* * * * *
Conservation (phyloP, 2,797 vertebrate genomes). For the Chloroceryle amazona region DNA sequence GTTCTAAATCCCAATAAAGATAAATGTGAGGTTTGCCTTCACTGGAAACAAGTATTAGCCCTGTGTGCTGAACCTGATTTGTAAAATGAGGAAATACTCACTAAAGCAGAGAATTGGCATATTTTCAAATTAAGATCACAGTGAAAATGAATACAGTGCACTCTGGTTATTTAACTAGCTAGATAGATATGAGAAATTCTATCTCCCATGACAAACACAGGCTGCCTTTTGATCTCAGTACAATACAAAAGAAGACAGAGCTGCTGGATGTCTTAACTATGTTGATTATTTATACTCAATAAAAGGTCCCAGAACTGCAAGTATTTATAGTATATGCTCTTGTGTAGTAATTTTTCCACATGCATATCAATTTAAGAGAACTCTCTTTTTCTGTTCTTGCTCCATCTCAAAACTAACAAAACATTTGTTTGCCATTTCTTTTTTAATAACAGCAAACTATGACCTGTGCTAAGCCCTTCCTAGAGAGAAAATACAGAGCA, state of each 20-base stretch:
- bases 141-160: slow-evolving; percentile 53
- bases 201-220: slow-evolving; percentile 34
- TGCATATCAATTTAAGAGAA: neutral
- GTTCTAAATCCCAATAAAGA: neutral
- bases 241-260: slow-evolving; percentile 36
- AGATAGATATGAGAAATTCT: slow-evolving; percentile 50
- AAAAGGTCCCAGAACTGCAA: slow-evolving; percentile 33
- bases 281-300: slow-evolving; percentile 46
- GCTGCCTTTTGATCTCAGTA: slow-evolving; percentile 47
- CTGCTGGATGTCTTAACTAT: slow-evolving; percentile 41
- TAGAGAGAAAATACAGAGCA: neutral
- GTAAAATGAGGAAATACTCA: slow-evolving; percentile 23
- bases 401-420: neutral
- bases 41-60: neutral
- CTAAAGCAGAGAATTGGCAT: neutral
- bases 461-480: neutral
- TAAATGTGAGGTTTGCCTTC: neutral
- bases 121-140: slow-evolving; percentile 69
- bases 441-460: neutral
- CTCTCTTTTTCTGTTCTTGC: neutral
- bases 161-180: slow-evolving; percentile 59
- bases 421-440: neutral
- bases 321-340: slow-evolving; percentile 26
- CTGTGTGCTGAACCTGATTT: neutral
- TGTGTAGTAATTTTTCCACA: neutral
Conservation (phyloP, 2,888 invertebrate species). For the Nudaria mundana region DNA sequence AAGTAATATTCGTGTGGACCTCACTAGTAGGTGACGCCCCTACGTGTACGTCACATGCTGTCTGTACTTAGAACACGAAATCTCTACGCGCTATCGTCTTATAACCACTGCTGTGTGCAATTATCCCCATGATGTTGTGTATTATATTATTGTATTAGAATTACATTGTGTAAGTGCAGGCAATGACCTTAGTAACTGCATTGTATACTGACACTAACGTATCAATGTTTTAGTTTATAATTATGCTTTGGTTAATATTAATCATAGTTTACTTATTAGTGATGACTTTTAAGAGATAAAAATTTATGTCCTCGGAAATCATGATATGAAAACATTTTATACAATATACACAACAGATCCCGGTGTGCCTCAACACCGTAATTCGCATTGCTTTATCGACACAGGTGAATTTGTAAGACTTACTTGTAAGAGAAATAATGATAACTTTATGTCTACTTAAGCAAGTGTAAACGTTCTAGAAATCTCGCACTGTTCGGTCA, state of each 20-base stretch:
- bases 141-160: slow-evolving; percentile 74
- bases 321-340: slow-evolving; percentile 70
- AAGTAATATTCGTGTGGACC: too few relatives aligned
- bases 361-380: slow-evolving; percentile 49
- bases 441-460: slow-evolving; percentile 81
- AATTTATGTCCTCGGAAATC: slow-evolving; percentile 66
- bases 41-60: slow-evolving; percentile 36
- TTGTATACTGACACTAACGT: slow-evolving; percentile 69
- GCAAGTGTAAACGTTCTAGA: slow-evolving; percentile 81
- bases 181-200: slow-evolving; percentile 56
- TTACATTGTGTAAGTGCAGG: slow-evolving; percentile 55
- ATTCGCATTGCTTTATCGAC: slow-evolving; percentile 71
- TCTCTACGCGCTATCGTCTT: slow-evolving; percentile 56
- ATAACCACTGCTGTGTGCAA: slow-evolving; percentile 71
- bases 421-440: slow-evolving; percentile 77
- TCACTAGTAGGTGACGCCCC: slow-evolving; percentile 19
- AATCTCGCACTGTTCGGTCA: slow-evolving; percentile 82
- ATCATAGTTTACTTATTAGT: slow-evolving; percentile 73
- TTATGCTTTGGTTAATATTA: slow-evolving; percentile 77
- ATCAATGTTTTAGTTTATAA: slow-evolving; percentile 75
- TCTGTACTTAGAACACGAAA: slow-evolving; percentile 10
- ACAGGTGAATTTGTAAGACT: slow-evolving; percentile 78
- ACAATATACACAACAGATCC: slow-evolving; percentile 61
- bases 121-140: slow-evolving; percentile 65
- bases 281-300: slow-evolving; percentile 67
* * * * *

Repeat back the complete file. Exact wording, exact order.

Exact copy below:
Conservation (phyloP, 2,797 vertebrate genomes). For the Chloroceryle amazona region DNA sequence GTTCTAAATCCCAATAAAGATAAATGTGAGGTTTGCCTTCACTGGAAACAAGTATTAGCCCTGTGTGCTGAACCTGATTTGTAAAATGAGGAAATACTCACTAAAGCAGAGAATTGGCATATTTTCAAATTAAGATCACAGTGAAAATGAATACAGTGCACTCTGGTTATTTAACTAGCTAGATAGATATGAGAAATTCTATCTCCCATGACAAACACAGGCTGCCTTTTGATCTCAGTACAATACAAAAGAAGACAGAGCTGCTGGATGTCTTAACTATGTTGATTATTTATACTCAATAAAAGGTCCCAGAACTGCAAGTATTTATAGTATATGCTCTTGTGTAGTAATTTTTCCACATGCATATCAATTTAAGAGAACTCTCTTTTTCTGTTCTTGCTCCATCTCAAAACTAACAAAACATTTGTTTGCCATTTCTTTTTTAATAACAGCAAACTATGACCTGTGCTAAGCCCTTCCTAGAGAGAAAATACAGAGCA, state of each 20-base stretch:
- bases 141-160: slow-evolving; percentile 53
- bases 201-220: slow-evolving; percentile 34
- TGCATATCAATTTAAGAGAA: neutral
- GTTCTAAATCCCAATAAAGA: neutral
- bases 241-260: slow-evolving; percentile 36
- AGATAGATATGAGAAATTCT: slow-evolving; percentile 50
- AAAAGGTCCCAGAACTGCAA: slow-evolving; percentile 33
- bases 281-300: slow-evolving; percentile 46
- GCTGCCTTTTGATCTCAGTA: slow-evolving; percentile 47
- CTGCTGGATGTCTTAACTAT: slow-evolving; percentile 41
- TAGAGAGAAAATACAGAGCA: neutral
- GTAAAATGAGGAAATACTCA: slow-evolving; percentile 23
- bases 401-420: neutral
- bases 41-60: neutral
- CTAAAGCAGAGAATTGGCAT: neutral
- bases 461-480: neutral
- TAAATGTGAGGTTTGCCTTC: neutral
- bases 121-140: slow-evolving; percentile 69
- bases 441-460: neutral
- CTCTCTTTTTCTGTTCTTGC: neutral
- bases 161-180: slow-evolving; percentile 59
- bases 421-440: neutral
- bases 321-340: slow-evolving; percentile 26
- CTGTGTGCTGAACCTGATTT: neutral
- TGTGTAGTAATTTTTCCACA: neutral
Conservation (phyloP, 2,888 invertebrate species). For the Nudaria mundana region DNA sequence AAGTAATATTCGTGTGGACCTCACTAGTAGGTGACGCCCCTACGTGTACGTCACATGCTGTCTGTACTTAGAACACGAAATCTCTACGCGCTATCGTCTTATAACCACTGCTGTGTGCAATTATCCCCATGATGTTGTGTATTATATTATTGTATTAGAATTACATTGTGTAAGTGCAGGCAATGACCTTAGTAACTGCATTGTATACTGACACTAACGTATCAATGTTTTAGTTTATAATTATGCTTTGGTTAATATTAATCATAGTTTACTTATTAGTGATGACTTTTAAGAGATAAAAATTTATGTCCTCGGAAATCATGATATGAAAACATTTTATACAATATACACAACAGATCCCGGTGTGCCTCAACACCGTAATTCGCATTGCTTTATCGACACAGGTGAATTTGTAAGACTTACTTGTAAGAGAAATAATGATAACTTTATGTCTACTTAAGCAAGTGTAAACGTTCTAGAAATCTCGCACTGTTCGGTCA, state of each 20-base stretch:
- bases 141-160: slow-evolving; percentile 74
- bases 321-340: slow-evolving; percentile 70
- AAGTAATATTCGTGTGGACC: too few relatives aligned
- bases 361-380: slow-evolving; percentile 49
- bases 441-460: slow-evolving; percentile 81
- AATTTATGTCCTCGGAAATC: slow-evolving; percentile 66
- bases 41-60: slow-evolving; percentile 36
- TTGTATACTGACACTAACGT: slow-evolving; percentile 69
- GCAAGTGTAAACGTTCTAGA: slow-evolving; percentile 81
- bases 181-200: slow-evolving; percentile 56
- TTACATTGTGTAAGTGCAGG: slow-evolving; percentile 55
- ATTCGCATTGCTTTATCGAC: slow-evolving; percentile 71
- TCTCTACGCGCTATCGTCTT: slow-evolving; percentile 56
- ATAACCACTGCTGTGTGCAA: slow-evolving; percentile 71
- bases 421-440: slow-evolving; percentile 77
- TCACTAGTAGGTGACGCCCC: slow-evolving; percentile 19
- AATCTCGCACTGTTCGGTCA: slow-evolving; percentile 82
- ATCATAGTTTACTTATTAGT: slow-evolving; percentile 73
- TTATGCTTTGGTTAATATTA: slow-evolving; percentile 77
- ATCAATGTTTTAGTTTATAA: slow-evolving; percentile 75
- TCTGTACTTAGAACACGAAA: slow-evolving; percentile 10
- ACAGGTGAATTTGTAAGACT: slow-evolving; percentile 78
- ACAATATACACAACAGATCC: slow-evolving; percentile 61
- bases 121-140: slow-evolving; percentile 65
- bases 281-300: slow-evolving; percentile 67